HEART FAILURE morbidity and mortality continue unabated despite declines in some cardiovascular events.1 Heart failure is a progressive, often terminal stage of cardiac disease that, when symptomatic, curtails survival like many types of cancer.2 In Framingham Study subjects with overt congestive heart failure, the median survival rate was only 1.7 years for men and 3.2 years for women.3 This heart failure mortality rate is 4 to 8 times the death rate of the general population of comparable age and has not improved greatly despite major declines in coronary, hypertensive, and rheumatic heart disease mortality.1 Furthermore, sudden death continues to be a prominent feature of heart failure.1
Effective prevention of heart failure requires the early detection and correction of predisposing conditions and risk factors in susceptible persons. Preventive measures must be implemented by general practitioners and internists for high-risk, asymptomatic persons with hypertension, coronary disease, left ventricular hypertrophy (LVH), diabetes, and valvular heart disease. High-risk candidates for heart failure need to be targeted for evaluation and treatment in a cost-effective manner. Their evaluation and treatment should be designed to delay the onset of heart failure, since treatment of asymptomatic persons with impaired left ventricular systolic function has been shown to delay the onset of overt heart failure.4 Independent predictors of congestive heart failure have been identified by epidemiological research in the Framingham Study.2 Using these risk factors, we constructed a multivariable risk profile that efficiently identifies prime candidates for heart failure from among those with predisposing conditions.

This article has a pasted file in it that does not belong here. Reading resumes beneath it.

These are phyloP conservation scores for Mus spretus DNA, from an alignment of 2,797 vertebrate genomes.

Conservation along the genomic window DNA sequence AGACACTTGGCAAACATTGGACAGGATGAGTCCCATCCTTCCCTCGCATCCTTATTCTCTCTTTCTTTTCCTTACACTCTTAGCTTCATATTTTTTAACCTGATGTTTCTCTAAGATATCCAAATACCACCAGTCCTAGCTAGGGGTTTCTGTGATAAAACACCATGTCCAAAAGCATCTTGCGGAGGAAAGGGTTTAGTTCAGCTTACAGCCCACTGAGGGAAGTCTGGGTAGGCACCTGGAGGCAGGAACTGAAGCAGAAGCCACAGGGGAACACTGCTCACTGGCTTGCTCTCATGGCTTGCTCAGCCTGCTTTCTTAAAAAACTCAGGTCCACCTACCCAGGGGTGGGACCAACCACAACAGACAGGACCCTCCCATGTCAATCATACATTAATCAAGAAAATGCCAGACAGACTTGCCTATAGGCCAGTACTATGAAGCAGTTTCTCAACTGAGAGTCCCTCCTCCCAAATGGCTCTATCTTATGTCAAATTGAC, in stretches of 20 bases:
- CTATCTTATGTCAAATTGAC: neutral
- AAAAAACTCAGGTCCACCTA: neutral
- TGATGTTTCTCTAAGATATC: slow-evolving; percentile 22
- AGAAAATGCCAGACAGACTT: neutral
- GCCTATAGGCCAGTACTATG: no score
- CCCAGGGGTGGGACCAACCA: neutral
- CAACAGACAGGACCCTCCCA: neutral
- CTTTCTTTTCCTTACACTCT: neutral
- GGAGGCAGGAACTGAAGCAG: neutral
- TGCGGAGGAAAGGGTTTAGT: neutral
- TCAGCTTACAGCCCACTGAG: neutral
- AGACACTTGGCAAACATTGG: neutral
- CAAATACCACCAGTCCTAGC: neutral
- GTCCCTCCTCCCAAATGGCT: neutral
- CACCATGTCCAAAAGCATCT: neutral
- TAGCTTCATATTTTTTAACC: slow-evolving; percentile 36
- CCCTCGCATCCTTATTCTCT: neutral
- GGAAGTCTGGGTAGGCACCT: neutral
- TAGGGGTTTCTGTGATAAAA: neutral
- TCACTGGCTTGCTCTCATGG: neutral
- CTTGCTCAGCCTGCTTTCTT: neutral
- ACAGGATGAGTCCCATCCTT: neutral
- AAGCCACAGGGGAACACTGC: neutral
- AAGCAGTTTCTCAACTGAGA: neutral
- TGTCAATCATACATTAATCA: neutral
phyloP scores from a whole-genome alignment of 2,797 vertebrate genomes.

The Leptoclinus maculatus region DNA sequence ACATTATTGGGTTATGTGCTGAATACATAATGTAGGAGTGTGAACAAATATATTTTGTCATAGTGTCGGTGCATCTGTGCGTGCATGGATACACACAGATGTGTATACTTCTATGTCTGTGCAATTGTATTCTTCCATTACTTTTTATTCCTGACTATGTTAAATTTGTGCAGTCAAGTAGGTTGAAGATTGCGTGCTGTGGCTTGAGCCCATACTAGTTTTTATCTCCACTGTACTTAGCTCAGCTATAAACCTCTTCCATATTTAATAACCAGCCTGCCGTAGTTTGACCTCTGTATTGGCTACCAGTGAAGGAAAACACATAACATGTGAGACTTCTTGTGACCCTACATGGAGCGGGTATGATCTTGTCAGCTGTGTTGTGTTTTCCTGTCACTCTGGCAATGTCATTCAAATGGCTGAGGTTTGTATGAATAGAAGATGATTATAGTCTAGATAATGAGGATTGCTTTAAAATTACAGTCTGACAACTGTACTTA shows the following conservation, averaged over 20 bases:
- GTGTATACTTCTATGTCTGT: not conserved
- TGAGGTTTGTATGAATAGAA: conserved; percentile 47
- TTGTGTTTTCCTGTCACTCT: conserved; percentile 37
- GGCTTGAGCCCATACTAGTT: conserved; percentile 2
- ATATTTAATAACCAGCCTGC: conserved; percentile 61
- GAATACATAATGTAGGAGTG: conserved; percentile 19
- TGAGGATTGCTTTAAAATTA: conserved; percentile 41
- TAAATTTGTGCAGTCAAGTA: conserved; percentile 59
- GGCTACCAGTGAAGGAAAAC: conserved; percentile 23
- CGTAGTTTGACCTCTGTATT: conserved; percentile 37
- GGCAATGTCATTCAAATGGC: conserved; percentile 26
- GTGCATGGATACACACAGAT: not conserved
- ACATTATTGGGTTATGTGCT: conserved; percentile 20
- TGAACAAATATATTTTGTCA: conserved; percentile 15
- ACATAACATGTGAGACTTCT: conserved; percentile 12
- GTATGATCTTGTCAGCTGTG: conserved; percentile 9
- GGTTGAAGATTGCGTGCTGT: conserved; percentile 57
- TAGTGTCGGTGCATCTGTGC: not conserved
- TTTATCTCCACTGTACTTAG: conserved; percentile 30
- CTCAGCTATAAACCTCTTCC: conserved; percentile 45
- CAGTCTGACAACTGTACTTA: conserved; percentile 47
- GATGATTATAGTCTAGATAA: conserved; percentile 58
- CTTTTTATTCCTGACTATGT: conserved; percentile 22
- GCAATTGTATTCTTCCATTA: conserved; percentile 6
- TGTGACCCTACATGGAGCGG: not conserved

The purpose of this report is to provide a risk profile for general practitioners and internists that will enable them to estimate the risk of developing heart failure in predisposed persons with coronary disease, hypertension, or valvular heart disease—the most common causes of the condition. The conditional probabilities of heart failure were estimated using a logistic function composed of age, systolic blood pressure, vital capacity, heart rate, electrocardiographic (ECG) LVH, radiographic cardiomegaly, diabetes, and murmurs signifying valvular heart disease.
The Framingham Study is a prospective, epidemiological, population-based undertaking designed to investigate the prevalence, incidence, and determinants of cardiovascular disease. The study design, recruitment procedures, population sampling, response rates, and methodology have been reported in detail elsewhere.5- 8 Subjects were reexamined every 2 years for the appearance of cardiovascular events in relation to previous biennially measured risk factors. Each examination included a medical history, physical examination, several blood pressure measurements, a 12-lead electrocardiogram (ECG), and laboratory tests.